Coitus interruptus

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So there you are, minding your own business and doing what comes naturally, when firstly some idiot arrives with a camera and points a huge lens at you, and then the neighbours get uppity. It’s a good thing you have six legs for hanging on with.

I had been going to post a wide angle shot today – R and I went for coffee and cake up at the Broadway Tower this afternoon, and I have some views from there that I really rather like. But when we got home the bugs were out in force, so I went out to do some recording – and as soon as I saw this scene I knew I’d be hard-pressed not to post it. Lest you get the wrong idea, the dive-bomber isn’t trying to join in here: the two caught in flagrante are Melecta albifrons, the white-faced cuckoo bee, and the incomer is Andrena cineraria, the ashy mining bee, who simply doesn’t care for stuff happening on his patch. A few minutes earlier he’d behaved in exactly he same way towards a huge Bombus terrestris queen – and seen her off – but despite him making repeated attacks here, M. albifrons was intent on finishing what he’d started.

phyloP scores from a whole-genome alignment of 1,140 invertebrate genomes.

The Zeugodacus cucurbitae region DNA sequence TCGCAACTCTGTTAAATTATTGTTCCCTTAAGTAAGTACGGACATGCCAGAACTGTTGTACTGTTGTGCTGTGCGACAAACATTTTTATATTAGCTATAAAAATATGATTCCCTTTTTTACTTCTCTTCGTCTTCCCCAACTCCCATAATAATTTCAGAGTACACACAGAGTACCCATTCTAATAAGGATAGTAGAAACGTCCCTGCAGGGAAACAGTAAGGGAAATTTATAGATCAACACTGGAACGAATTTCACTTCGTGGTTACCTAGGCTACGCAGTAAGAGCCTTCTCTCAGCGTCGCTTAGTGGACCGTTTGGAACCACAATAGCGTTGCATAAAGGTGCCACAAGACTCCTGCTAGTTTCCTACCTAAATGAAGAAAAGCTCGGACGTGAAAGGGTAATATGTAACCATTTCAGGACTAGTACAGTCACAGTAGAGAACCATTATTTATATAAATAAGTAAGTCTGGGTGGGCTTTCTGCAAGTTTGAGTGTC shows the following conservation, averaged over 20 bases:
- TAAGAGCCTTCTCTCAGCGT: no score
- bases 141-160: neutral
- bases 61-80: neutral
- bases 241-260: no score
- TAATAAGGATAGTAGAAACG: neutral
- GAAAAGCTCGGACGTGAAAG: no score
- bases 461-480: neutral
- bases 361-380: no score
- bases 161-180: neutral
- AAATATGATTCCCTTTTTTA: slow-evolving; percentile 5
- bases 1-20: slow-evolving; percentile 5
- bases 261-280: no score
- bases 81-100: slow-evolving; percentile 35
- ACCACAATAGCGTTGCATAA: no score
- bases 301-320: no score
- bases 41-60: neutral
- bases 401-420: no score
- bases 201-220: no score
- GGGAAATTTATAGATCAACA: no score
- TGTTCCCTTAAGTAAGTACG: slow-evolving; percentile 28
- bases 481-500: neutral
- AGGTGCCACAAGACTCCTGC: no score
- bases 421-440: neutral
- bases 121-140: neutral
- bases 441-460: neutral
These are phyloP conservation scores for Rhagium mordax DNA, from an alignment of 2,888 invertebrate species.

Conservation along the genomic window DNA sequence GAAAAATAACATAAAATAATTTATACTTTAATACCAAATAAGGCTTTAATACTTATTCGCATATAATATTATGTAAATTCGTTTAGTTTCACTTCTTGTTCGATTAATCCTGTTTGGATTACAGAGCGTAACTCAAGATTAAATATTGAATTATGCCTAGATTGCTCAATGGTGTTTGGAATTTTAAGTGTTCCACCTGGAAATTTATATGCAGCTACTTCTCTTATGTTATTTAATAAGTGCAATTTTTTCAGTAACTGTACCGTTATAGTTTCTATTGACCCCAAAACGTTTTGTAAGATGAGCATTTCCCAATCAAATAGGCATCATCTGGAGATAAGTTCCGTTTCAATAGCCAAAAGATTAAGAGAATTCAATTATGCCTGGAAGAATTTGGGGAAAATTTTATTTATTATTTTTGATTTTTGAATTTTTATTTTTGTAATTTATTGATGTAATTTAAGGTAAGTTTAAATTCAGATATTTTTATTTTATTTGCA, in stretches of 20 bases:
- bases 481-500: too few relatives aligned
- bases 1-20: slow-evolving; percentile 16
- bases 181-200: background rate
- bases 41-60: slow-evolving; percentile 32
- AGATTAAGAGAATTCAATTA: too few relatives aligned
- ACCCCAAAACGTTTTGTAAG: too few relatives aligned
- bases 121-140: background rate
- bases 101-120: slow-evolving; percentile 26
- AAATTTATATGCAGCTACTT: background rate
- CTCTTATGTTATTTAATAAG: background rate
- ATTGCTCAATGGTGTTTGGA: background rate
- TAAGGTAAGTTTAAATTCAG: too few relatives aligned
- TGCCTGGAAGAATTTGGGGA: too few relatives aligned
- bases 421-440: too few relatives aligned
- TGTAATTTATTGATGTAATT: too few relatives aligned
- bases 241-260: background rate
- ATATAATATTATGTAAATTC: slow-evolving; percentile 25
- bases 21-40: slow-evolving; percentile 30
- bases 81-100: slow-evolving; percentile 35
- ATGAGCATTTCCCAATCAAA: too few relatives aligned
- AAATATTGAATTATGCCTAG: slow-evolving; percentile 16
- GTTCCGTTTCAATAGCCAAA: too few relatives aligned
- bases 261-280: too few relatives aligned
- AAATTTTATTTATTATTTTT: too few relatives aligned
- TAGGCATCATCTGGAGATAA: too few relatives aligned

I’ve put in an extra today, because I’m aware that one or two people haven’t seen it – but please accept my apologies if you have. For some reason my arthritis has just flared and I was sitting at my desk this morning in a sore and grumpy heap, when I suddenly began receiving congratulations from friends who’d seen the results of the IGPOTY Monochrome Photo Project competition go up. To my absolute delight my photo was Commended, and I’m sure you can imagine the lift this gave me – it would be fair to say that my horrible joints were pretty much forgotten. All the award winners can be seen here.

160325 08 Hanbury Hall-Edit

The last thing I want to mark in my journal today is the news of the death of Victoria Wood – she was hugely talented, and I’m very sad that she has died. R and I saw her on stage once, and had the most wonderful evening – I always expected that at some point we would go to another of her shows, and it’s hard to believe that that can never now happen. I’m not in the habit of speaking to slebs in the street, but one day a few years ago I saw her dropping her son off at the Guildhall in London (as R and I were also doing with Child Two at the time), and I went over and thanked her for the very great pleasure she’d given me over the years; she somehow managed to be gracious while looking mortified with embarrassment, so I think she must have been a pretty private person in civilian life. A great loss.